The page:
Monday, Jun 18, 2018
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Dr. Gary Thompson

Cat has stopped grooming herself



What can owners do about an older cat that won't groom itself anymore? My rescued stray is 17 or 18. But in the last year or so, she has stopped grooming herself and her undercoat gets clumpy. She never liked being brushed even when younger, but now she is impossible and tries to bite me if I brush her. I've used several types of brushes but she acts like all of them hurt her. I don’t have anyone else to hold her down while I try to force her to be brushed.

My solution so far is to take her to the vet. She is so frightened about being there that she holds still and lets the assistants groom her, but she really needs the brushing every month or six weeks. She is too frail to risk anesthetic or sleepy pills. I have tried Rescue Remedy, and that mellows her out some, but not enough to keep her from biting when I try to brush her. She seems fairly happy otherwise, eats well, and asks to play now and then, though she is very thin from thyroid problems and has been on medication for that for a few years.

What you are describing is not a hygiene issue, but a symptom of a health problem. Whenever a cat stops grooming herself, it can indicate any number of concerns that warrant further investigation. The matted fur is clumped together and when you brush her it is painful. The analogy for people would be twisting your hair into a bun, and then giving it a good, hard yank over and over, and you start to get a feel for her experience.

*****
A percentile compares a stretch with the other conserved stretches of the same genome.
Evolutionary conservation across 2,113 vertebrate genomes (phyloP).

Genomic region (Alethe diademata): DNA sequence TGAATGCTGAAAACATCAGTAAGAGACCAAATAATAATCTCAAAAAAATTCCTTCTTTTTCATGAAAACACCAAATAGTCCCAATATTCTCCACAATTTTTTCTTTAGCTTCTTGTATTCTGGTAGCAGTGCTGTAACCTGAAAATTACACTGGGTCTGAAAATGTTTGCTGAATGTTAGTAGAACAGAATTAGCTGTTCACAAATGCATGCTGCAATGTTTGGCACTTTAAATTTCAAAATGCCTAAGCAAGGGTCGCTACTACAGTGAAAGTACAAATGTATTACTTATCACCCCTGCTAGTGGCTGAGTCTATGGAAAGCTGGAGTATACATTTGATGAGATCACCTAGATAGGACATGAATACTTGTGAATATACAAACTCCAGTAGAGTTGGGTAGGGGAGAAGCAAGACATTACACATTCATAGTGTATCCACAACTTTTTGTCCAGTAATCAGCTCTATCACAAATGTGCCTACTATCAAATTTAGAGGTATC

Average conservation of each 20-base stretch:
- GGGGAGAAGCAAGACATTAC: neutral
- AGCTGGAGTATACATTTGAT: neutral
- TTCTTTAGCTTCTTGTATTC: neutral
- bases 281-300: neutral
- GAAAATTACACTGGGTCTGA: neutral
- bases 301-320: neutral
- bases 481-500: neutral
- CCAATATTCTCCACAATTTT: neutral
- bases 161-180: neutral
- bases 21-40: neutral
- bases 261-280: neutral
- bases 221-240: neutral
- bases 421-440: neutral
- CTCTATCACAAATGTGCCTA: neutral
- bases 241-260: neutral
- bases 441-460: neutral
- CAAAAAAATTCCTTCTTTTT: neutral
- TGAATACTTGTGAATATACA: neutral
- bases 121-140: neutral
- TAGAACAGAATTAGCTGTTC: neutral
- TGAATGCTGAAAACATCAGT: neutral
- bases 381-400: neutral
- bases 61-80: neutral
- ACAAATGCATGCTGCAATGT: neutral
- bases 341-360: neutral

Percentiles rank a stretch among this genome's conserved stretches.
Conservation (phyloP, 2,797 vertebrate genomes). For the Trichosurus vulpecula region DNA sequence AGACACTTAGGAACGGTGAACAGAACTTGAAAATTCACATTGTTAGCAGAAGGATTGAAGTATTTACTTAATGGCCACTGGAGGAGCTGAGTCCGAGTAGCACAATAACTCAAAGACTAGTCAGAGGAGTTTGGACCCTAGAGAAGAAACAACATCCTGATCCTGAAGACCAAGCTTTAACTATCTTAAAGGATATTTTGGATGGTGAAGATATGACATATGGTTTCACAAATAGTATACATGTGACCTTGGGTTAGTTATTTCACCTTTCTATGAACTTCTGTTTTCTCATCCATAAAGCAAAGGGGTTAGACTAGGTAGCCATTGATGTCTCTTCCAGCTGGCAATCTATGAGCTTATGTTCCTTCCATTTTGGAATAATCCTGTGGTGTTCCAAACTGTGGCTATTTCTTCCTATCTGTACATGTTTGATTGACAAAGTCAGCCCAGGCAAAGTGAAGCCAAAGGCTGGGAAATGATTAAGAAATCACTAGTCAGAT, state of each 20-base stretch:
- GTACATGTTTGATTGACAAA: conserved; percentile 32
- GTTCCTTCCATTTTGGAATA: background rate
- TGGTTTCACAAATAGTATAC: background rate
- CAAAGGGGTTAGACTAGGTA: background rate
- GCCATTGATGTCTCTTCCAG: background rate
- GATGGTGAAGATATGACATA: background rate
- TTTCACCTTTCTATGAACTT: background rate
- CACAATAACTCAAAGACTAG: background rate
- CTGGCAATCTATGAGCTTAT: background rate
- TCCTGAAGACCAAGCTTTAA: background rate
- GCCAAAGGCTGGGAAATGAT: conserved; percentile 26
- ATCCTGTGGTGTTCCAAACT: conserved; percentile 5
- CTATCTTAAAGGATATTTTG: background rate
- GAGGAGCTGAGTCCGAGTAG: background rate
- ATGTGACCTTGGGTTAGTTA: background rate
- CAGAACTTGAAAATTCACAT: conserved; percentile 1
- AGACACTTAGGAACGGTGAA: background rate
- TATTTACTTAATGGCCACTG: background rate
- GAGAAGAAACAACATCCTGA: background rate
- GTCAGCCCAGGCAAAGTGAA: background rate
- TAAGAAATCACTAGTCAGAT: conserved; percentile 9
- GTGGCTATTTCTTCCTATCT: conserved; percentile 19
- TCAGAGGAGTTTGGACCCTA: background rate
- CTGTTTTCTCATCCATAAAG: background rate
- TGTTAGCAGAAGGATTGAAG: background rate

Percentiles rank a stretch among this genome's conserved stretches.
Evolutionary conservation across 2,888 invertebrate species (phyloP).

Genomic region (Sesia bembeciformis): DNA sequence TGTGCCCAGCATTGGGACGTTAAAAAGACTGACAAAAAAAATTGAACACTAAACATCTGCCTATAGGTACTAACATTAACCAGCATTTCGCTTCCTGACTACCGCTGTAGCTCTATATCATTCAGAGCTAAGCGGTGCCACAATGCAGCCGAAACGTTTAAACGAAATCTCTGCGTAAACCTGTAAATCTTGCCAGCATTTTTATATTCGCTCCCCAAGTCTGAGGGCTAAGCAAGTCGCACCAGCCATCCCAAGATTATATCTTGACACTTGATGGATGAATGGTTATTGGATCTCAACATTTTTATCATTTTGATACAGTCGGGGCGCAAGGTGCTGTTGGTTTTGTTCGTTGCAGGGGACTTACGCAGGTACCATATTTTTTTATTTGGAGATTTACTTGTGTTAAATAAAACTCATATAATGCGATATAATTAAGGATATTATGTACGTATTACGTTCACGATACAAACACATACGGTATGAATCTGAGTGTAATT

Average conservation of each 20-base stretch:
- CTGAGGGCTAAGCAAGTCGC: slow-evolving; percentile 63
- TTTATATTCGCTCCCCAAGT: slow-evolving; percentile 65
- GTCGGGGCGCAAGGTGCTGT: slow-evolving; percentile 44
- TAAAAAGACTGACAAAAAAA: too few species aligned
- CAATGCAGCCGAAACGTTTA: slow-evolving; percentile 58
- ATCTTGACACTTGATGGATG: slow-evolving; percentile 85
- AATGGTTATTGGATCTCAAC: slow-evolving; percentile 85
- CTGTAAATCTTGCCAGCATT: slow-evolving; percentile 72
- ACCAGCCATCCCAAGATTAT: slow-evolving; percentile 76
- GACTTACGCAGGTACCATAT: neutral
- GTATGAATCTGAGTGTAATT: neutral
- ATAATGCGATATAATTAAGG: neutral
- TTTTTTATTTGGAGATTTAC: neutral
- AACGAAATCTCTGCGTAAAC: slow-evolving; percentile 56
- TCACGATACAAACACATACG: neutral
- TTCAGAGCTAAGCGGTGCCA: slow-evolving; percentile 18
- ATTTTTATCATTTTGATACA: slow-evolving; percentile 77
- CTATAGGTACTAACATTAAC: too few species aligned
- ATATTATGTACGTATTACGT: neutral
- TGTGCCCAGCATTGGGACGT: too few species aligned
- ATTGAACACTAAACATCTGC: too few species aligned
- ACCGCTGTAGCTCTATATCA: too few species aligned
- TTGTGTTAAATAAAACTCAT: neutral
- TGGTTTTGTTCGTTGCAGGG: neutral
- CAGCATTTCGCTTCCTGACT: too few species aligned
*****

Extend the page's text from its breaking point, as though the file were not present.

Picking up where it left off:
You mentioned her hyperthyroid condition and having been on medication for years. Depending on the method of giving her medicine, her thyroid levels may be out of line and a dosage adjustment might be needed. Hyperthyroid cats also are prone to high blood pressure if the blood levels of the thyroid hormone are too high. Over time, cats with hyperthyroid also can suffer from deteriorating kidney function. Weight loss and frailty can be signals that her disease may not be well-managed. Many older cats suffer silently with advanced dental disease and one of the few outward signs is a progressive deterioration in grooming habits.

Because of her health issues, I would not suggest giving any over-the-counter sedatives like Rescue Remedy without consulting your veterinarian first. The main reason she seemed “mellow” was that it is 54 proof, about the same as some hard liquors. Cats are extremely sensitive to many substances that we would normally consider safe. There are some pheromone-based products like Feliway available that can have a calming effect and are safe to use.

Once you have determined why she is not feeling well and get her on the road to recovery, you might need to start fresh by shaving her coat down. This may require sedation, which should only be performed under the close supervision of her veterinarian. Good luck.

Questions for Dr. Gary Thompson can be emailed to or mailed to The Blade, Attn. Ask the Vet, 541 N. Superior St., Toledo, OH 43660. Dr. Thompson regrets that he cannot answer individual letters.

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